This module provides detail on the I2C signals, the conditions established at each step in the signaling process, and detailed timing for each.
- List the different steps of an I2C transaction
- Understand the timing requirements of each step
- List the reasons why a NACK might be transmitted
- Determine if I2C is an MSB or LSB first technology
- Describe the difference between a stop condition and a repeated start
- Understand what is meant by clock stretching
Reading through the previous sections will be helpful for the less experienced, but are not necessarily essential.
No schematic is associated with this module.
This module is dedicated to I2C theory, so no hardware is necessary at this point.
There are two signals that govern all I2C communication: the serial clock signal SCL and the serial data signal SDA. While either the master or slave components are able to manipulate the state of the SDA bus at the appropriate time, the SCL signal is always generated by the master.
In a basic one byte transmission of data over I2C to the master component, a very specific sequence of steps needs to occur.
- First the bus must be in a free state
- A start condition is established by the I2C master
- An address is transmitted by the I2C master
- A R/W flag is transmitted by the I2C master
- An ACK/NACK (hopefully an ACK) is transmitted by the I2C slave
- 8 bits of data are transmitted
- An ACK/NACK (hopefully a NACK) is transmitted by the I2C master
- A stop condition is established by the I2C master
- The bus returns to the free state
The I2C Free State is established when both the SCL and SDA lines are held at the logic high state. In the case of the Arduino, that would mean 5V. The length of time the bus must be held in the free state is designated tBUF and is 4.7µS at 100kHz and 1.3µS at 400kHz.
When the master is ready to initiate communication on the I2C bus, it creates a start condition, by transitioning the SDA line low while holding the SCL line high. The length of time the bus must be held in the start condition is designated tHD;STA and is a minimum 4.0 uS at a 100kHz bus speed and 0.6uS at 400kHz.
Once the start condition has been established by the master, which tells the slaves to start listening, the master begins transmitting the 7-bit address on the SDA line, one bit per clock cycle. The SDA line must remain in its state during the full clock cycle in order for the data to be considered valid. During data transmission (meaning that establishing the start and stop conditions don’t count), the SDA line may only change state when SCL is at a logic low state. The address is always sent MSB first.
Immediately after the 7-bit address has been sent, a Read / Write flag is sent, which specifies which direction data will be flowing. R is active high, so 1 in the R/W flag indicates that the master is requesting data from the address. W is active low, so 0 in the R/W flag indicates that the master is sending data to the address.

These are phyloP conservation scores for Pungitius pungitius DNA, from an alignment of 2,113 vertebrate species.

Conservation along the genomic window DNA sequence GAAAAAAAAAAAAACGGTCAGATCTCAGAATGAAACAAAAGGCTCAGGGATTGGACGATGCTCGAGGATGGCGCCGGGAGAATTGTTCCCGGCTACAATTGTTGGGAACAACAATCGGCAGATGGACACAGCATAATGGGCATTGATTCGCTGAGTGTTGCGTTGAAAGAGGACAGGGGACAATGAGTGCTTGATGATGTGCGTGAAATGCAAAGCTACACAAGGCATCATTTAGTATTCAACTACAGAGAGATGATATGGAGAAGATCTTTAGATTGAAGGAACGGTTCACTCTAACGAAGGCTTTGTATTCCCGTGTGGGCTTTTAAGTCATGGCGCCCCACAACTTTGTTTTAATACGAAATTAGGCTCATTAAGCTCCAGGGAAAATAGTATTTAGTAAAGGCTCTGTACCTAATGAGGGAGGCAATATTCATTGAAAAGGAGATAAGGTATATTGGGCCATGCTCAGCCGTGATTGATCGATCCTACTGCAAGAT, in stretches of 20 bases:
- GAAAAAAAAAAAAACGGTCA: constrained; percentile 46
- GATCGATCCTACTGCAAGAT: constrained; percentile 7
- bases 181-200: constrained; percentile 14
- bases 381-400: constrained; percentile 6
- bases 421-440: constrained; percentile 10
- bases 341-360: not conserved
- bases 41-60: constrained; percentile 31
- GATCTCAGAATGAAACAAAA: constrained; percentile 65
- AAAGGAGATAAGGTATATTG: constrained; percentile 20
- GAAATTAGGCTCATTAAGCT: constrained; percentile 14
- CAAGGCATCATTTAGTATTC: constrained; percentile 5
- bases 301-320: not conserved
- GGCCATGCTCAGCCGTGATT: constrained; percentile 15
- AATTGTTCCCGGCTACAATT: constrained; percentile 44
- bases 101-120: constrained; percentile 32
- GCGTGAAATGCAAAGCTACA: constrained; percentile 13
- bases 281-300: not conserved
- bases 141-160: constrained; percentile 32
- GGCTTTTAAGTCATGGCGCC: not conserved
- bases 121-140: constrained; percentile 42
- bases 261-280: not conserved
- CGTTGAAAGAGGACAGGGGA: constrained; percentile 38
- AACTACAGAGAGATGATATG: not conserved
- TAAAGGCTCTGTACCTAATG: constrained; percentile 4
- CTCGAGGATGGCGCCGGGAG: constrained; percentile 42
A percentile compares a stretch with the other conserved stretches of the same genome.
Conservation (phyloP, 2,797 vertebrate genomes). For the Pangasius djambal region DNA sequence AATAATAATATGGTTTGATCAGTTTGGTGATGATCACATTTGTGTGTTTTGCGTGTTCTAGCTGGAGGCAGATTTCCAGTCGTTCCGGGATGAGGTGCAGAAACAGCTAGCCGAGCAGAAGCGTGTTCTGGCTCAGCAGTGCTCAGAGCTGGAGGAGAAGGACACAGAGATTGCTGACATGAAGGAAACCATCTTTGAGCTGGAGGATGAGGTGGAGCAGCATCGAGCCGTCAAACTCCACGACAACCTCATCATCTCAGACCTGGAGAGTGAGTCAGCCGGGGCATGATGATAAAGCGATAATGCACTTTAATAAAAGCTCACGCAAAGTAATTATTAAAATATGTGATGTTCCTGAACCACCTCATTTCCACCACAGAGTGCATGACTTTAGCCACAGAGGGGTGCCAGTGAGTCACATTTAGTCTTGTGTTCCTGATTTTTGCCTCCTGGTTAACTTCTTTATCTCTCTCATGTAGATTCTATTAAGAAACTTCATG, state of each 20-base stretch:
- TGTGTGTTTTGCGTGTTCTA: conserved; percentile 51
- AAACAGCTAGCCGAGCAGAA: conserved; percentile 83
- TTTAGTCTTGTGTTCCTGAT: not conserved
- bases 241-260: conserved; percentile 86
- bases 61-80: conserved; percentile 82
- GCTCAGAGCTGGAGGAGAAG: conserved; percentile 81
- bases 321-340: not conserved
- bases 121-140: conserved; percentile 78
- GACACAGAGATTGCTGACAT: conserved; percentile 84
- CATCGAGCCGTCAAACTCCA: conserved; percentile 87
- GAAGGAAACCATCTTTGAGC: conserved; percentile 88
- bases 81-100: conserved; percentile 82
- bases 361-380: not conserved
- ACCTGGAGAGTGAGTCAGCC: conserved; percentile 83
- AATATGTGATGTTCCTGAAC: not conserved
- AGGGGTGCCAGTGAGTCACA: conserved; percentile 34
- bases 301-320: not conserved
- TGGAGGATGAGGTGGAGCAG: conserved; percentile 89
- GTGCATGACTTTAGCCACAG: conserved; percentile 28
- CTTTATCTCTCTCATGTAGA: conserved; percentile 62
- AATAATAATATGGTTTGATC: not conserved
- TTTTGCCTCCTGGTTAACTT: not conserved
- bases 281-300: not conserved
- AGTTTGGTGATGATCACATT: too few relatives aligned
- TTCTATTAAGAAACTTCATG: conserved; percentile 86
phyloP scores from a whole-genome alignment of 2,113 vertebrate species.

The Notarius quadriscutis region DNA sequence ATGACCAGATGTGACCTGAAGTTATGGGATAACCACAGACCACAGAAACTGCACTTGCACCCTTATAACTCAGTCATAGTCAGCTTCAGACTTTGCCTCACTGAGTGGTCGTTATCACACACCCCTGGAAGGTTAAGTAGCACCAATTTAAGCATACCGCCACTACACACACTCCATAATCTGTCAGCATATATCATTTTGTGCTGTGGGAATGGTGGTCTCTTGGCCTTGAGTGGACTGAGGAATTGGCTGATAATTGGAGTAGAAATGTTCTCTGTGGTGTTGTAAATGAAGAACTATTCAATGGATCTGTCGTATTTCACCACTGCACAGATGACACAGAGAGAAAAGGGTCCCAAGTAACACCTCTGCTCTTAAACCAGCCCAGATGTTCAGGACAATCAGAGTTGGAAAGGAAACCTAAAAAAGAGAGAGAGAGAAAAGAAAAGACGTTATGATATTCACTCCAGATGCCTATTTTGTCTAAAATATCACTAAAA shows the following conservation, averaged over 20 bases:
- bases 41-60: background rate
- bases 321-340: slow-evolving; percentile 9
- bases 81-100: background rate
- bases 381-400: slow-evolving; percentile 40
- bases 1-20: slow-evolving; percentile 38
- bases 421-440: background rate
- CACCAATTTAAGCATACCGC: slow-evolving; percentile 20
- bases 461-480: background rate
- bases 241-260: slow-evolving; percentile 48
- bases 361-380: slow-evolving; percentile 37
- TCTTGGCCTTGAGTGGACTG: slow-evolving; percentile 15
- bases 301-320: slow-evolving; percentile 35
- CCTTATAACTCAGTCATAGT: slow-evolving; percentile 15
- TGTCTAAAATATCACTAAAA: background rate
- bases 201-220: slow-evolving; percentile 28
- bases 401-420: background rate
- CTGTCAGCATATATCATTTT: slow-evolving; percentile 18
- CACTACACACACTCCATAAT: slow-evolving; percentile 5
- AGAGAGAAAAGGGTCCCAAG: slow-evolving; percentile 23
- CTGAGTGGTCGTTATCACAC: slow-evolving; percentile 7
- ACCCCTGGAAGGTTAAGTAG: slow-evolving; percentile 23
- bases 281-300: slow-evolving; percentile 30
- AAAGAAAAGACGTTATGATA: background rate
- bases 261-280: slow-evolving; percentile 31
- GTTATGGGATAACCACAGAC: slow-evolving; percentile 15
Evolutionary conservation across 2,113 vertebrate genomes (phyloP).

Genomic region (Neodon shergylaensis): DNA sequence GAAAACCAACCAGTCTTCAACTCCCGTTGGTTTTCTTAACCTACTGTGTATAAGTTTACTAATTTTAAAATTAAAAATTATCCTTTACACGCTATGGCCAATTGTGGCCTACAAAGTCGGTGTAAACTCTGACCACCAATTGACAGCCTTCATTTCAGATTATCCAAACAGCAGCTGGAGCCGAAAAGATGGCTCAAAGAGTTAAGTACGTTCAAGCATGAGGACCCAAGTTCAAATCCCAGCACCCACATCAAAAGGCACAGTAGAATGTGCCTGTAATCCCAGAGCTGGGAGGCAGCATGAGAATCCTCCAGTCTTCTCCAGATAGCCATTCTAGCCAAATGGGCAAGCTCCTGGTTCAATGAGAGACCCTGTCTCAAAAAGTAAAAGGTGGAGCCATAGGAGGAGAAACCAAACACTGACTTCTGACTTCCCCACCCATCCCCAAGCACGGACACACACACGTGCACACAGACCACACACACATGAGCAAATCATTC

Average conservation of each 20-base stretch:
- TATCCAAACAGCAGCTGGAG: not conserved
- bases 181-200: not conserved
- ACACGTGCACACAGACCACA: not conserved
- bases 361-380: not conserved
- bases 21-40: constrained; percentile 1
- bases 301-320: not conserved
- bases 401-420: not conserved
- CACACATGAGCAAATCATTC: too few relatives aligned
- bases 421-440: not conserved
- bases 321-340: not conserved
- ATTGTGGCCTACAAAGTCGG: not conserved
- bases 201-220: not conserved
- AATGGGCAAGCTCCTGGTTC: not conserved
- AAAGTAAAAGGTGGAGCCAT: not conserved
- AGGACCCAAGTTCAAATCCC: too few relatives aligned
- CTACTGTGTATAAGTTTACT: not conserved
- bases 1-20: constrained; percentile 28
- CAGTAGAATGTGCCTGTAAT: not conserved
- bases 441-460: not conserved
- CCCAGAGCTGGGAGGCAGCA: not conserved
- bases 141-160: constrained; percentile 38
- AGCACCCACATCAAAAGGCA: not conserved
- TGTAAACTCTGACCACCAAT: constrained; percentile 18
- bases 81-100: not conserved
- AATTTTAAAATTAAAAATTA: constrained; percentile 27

After the address and R/W flag are sent, the master releases control of the SDA line and pulses the SCL bus to signal the slave component corresponding with the address to respond with an acknowledgement “ACK” or a non-acknowledgement “NACK”. When the master receives the ACK, it prepares to send or receive data based on the previously sent R/W flag. This is the ninth bit in every I2C transmission and it can seem odd if you’re not prepared to see it, since it’s easy to become accustomed to seeing 8 clock pulses. With I2C, the ninth clock is always the ACK/NACK.
The I2C Manual establishes five conditions in which a component may respond with a NACK…
- There isn’t anything on the I2C bus that corresponds to the address that was sent. Since no one’s home, there’s nothing to pull the SDA line low, so a NACK is registered.
- The device that is responsible for issuing the ACK is busy doing something else and can’t respond. For example, an ADC may need time to generate it’s voltage measurement before it can acknowledge that it’s ready to transmit a value, in that case it would leave the SDA line high to indicate NACK.
- During transmission, if the device receiving the data doesn’t know what to do with what it’s receiving, it will respond with a NACK at the end of that byte of data.
- During transmission, if the device receiving the data can’t accept any further data, it will send a NACK and tell the transmitter to shut up.
- The master, when having data sent to it, needs to signal the end of the communication with the slave transmitter. It does this by issuing a NACK at the end of the last byte.
The ACK/NACK after the address is transmitted is always sent by the slave. The ACK/NACK during data transmission is set by which ever device is receiving the data. If the slave is receiving the data, you should expect to see ACKs up to the very last bit is sent. If the Master is receiving the data, it will set a NACK after it has received all the data it wants, telling the slave to stop transmitting.